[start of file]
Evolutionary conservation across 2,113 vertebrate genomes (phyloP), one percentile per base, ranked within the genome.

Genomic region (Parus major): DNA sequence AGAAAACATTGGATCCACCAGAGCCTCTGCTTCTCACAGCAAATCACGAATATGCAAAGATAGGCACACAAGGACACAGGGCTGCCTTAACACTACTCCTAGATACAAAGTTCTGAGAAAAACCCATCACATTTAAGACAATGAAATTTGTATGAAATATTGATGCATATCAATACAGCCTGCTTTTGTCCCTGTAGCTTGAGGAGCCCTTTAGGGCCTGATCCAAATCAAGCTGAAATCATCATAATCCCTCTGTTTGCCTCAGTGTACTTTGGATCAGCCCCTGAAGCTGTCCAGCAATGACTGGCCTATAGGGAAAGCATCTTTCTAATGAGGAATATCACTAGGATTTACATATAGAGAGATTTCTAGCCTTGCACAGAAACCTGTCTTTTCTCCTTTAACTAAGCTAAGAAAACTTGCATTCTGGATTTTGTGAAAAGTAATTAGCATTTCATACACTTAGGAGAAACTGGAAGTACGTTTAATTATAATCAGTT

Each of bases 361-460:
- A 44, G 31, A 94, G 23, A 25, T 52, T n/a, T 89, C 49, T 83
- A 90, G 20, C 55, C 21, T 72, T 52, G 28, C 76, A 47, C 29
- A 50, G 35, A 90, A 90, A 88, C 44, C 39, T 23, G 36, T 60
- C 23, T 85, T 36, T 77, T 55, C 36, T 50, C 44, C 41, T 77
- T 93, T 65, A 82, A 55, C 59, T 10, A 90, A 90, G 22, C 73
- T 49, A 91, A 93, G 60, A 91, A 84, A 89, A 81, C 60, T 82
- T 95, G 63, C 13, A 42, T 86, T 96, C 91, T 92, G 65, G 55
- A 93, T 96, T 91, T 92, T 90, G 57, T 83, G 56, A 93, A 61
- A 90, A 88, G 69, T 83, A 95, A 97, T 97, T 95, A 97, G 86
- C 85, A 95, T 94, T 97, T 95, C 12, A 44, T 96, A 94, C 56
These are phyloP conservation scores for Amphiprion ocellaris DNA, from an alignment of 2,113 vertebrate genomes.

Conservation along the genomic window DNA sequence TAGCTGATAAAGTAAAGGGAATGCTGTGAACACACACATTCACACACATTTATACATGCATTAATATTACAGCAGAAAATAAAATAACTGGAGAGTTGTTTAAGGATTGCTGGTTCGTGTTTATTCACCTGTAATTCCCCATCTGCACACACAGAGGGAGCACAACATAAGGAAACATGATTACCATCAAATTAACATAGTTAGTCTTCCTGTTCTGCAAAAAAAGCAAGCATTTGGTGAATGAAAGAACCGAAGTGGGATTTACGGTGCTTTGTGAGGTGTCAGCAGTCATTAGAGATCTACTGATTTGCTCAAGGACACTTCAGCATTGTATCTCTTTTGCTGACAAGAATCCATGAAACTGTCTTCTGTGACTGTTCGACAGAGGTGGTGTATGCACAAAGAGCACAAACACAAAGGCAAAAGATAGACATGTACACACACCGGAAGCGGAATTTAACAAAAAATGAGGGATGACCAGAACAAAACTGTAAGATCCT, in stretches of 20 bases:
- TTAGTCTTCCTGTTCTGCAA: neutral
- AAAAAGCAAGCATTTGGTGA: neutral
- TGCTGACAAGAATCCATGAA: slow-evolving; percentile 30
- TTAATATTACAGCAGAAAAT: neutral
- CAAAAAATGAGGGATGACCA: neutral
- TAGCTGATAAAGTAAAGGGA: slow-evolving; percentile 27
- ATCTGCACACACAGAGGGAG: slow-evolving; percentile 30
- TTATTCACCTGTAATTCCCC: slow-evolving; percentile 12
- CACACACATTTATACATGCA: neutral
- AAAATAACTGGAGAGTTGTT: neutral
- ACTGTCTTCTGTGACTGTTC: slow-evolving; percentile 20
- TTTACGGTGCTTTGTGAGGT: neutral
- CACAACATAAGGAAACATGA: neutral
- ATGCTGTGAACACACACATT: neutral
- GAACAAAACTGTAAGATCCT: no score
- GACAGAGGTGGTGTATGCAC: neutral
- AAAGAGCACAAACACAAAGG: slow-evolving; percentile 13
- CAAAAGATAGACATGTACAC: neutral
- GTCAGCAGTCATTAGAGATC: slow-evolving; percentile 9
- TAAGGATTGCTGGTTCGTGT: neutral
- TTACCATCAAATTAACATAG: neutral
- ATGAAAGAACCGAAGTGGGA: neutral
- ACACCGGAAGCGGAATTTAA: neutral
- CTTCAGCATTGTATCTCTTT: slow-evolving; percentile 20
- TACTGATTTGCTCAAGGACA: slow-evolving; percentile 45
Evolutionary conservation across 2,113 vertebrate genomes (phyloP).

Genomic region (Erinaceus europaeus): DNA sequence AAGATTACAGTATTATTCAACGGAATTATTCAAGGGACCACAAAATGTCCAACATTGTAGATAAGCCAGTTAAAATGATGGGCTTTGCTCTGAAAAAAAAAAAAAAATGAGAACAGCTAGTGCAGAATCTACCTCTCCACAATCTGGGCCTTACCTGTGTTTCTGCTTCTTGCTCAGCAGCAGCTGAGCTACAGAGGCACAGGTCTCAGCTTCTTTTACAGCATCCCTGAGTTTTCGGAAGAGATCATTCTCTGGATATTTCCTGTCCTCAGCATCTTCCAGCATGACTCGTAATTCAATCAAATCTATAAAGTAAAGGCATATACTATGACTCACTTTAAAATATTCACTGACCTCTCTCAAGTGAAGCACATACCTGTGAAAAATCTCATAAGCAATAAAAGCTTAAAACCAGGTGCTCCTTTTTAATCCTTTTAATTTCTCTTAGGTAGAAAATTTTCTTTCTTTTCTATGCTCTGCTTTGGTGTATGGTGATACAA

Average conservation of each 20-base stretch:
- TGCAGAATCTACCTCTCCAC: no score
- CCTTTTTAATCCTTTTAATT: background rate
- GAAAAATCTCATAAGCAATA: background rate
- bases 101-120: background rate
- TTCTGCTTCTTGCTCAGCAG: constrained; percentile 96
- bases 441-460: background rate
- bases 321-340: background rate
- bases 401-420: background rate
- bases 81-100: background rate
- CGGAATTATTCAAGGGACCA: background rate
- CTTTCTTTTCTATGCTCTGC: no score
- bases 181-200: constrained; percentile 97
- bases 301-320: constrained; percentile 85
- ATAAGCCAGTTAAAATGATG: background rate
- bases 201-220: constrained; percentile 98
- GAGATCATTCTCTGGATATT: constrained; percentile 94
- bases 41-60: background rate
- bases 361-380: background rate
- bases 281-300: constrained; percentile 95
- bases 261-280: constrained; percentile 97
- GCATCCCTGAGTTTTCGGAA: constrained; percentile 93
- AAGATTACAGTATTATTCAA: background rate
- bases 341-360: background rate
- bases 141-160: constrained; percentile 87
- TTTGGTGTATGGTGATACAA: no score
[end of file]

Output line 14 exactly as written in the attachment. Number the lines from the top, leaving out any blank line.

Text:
These are phyloP conservation scores for Amphiprion ocellaris DNA, from an alignment of 2,113 vertebrate genomes.